QOL assessment included two measures for urinary incontinence-specific QOL and a measure of general health-related QOL. The Incontinence Impact Questionnaire (IIQ) was used to assess lower urinary tract symptom QOL.19 Scores on the IIQ are reported as total scores, with higher scores representing increased impact in incontinence specific QOL. The Overactive Bladder Questionnaire (OAB-q) was also used to assess QOL for symptoms of overactive bladder.20 The OAB-q has two subscales, measuring severity and QOL in four domains (concern, coping, sleep, and social interaction). Scores are scaled from 0 to 100, where higher scores indicate greater impact in symptom severity. Higher scores in the OAB-q QOL scales indicate less bother. The Short Form Health Survey (SF-12) was used to assess data on health-related QOL (HR-QOL), specifically related to mental and physical impact, with lower scores representing worse HR-QOL.21
We compared women with urinary incontinence without fecal incontinence, urinary incontinence with isolated liquid stool fecal incontinence, and urinary incontinence with both liquid and solid stool fecal incontinence with regard to selected factors using means or frequency distributions. We then collapsed the latter two groups into monthly fecal incontinence and used logistic regression to evaluate bivariate associations of those factors with any fecal incontinence. A significance level of <0.1 was used to select potential factors into the initial multiple logistic regression model in which monthly fecal incontinence (including both liquid and solid stool incontinence) was the dependent variable. The initial multivariable analysis included: age, SES (Nam-Powers occupational score), BMI, diabetes, previous UI surgery/treatment, POP-Q_Bp, any vaginal delivery, MESA stress score, MESA urge score, and UDI total score. We used POP-Q Bp instead of both point Ap and Bp to reduce collinearity and we did not include flatal incontinence because it is correlated with solid or liquid stool. The impact measures were not included in the multivariable analysis. All analyses were computed using SAS statistical software (SAS Institute, Inc. Cary, NC).
Demographic characteristics and responses to questions on fecal incontinence were available from all 307 women who enrolled in BEDRI. The baseline prevalence of having both urinary incontinence and monthly fecal incontinence was 18% (n = 56), with 12% (n = 38) reporting loss of isolated liquid stool and 6% (n = 18) reporting solid fecal incontinence.
Table 1 compares the characteristics of women with urge urinary incontinence to the other two incontinence groups. Bivariate logistic regression analysis was used to evaluate the association of each factor with any fecal incontinence compared to urge urinary incontinence. Women with monthly fecal incontinence had lower socioeconomic status as measured by occupation scores, a higher mean BMI, more flatal incontinence, greater posterior vaginal wall prolapse as measured by Point Ap and Bp on the POP-Q, more vaginal deliveries, a prior history of incontinence surgery and/or treatment, and more self-reported stress and urge incontinence symptoms than women with isolated urge urinary incontinence. No differences were seen with regards to racial/ethnic differences or socioeconomic level.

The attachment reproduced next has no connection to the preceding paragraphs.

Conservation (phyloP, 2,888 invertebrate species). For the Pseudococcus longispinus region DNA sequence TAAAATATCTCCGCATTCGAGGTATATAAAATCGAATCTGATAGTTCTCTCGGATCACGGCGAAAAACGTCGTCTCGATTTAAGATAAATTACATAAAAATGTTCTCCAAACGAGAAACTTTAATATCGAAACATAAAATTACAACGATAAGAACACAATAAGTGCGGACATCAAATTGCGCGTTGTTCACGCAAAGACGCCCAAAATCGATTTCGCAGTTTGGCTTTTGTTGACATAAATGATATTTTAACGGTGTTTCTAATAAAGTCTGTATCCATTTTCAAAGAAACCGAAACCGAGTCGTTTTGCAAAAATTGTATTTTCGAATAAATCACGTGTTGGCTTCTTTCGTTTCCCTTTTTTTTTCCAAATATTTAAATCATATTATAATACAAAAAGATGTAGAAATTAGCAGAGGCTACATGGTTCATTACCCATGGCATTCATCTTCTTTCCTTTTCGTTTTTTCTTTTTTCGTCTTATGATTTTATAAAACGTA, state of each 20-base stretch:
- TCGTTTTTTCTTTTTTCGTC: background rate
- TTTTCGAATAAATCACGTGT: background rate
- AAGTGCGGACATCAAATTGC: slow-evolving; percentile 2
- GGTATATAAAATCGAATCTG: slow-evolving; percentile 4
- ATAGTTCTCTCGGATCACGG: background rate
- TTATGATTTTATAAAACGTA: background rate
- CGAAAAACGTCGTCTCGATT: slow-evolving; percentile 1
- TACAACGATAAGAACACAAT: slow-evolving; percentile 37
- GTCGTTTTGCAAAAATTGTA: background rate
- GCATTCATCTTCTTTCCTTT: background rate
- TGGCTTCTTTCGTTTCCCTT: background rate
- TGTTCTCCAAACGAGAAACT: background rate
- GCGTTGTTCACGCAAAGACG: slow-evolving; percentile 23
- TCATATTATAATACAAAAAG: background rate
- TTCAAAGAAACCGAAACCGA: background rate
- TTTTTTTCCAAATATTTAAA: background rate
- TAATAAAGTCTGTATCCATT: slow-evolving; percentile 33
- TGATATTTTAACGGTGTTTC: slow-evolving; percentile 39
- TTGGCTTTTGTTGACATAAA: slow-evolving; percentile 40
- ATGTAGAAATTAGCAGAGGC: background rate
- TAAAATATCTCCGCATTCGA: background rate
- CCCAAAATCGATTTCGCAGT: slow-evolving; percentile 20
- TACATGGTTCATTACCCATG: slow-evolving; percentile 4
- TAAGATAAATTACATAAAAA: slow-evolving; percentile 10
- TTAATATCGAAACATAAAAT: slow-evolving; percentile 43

There are several differences in the impact of incontinence on symptom bother (UDI), urinary incontinence-specific QOL (IIQ and OAB-q), and HR-QOL (SF-12) by incontinence type. In Table 2, women with monthly fecal incontinence reported worse urinary incontinence-specific QOL and HR-QOL than did women with only urge urinary incontinence. When compared to women with urge urinary incontinence alone, those with urge urinary incontinence and fecal incontinence reported: higher IIQ scores implying more impact on their daily activities, a greater impact on their HR-QOL on the physical health domain, a marginally significant difference in their overactive bladder symptoms/severity, and a greater impact in the total OAB-QOL scores, specifically the sleep and social interactions domains.
In the final multivariable analysis (Table 3), women who had had at least one vaginal delivery had 2.7 times the estimated odds (OR = 2.7, 1.1 – 6.6) of having monthly fecal incontinence in conjunction with urge urinary incontinence than did women with no vaginal deliveries. Other factors related to higher odds of fecal incontinence included increased posterior vaginal wall prolapse quantified by the POP-Q (OR = 1.4, 1.1 – 1.8), more frequent urge symptoms (OR = 1.2, 1.0 – 1.3) and a higher BMI (OR = 1.1, 1.0 – 1.1).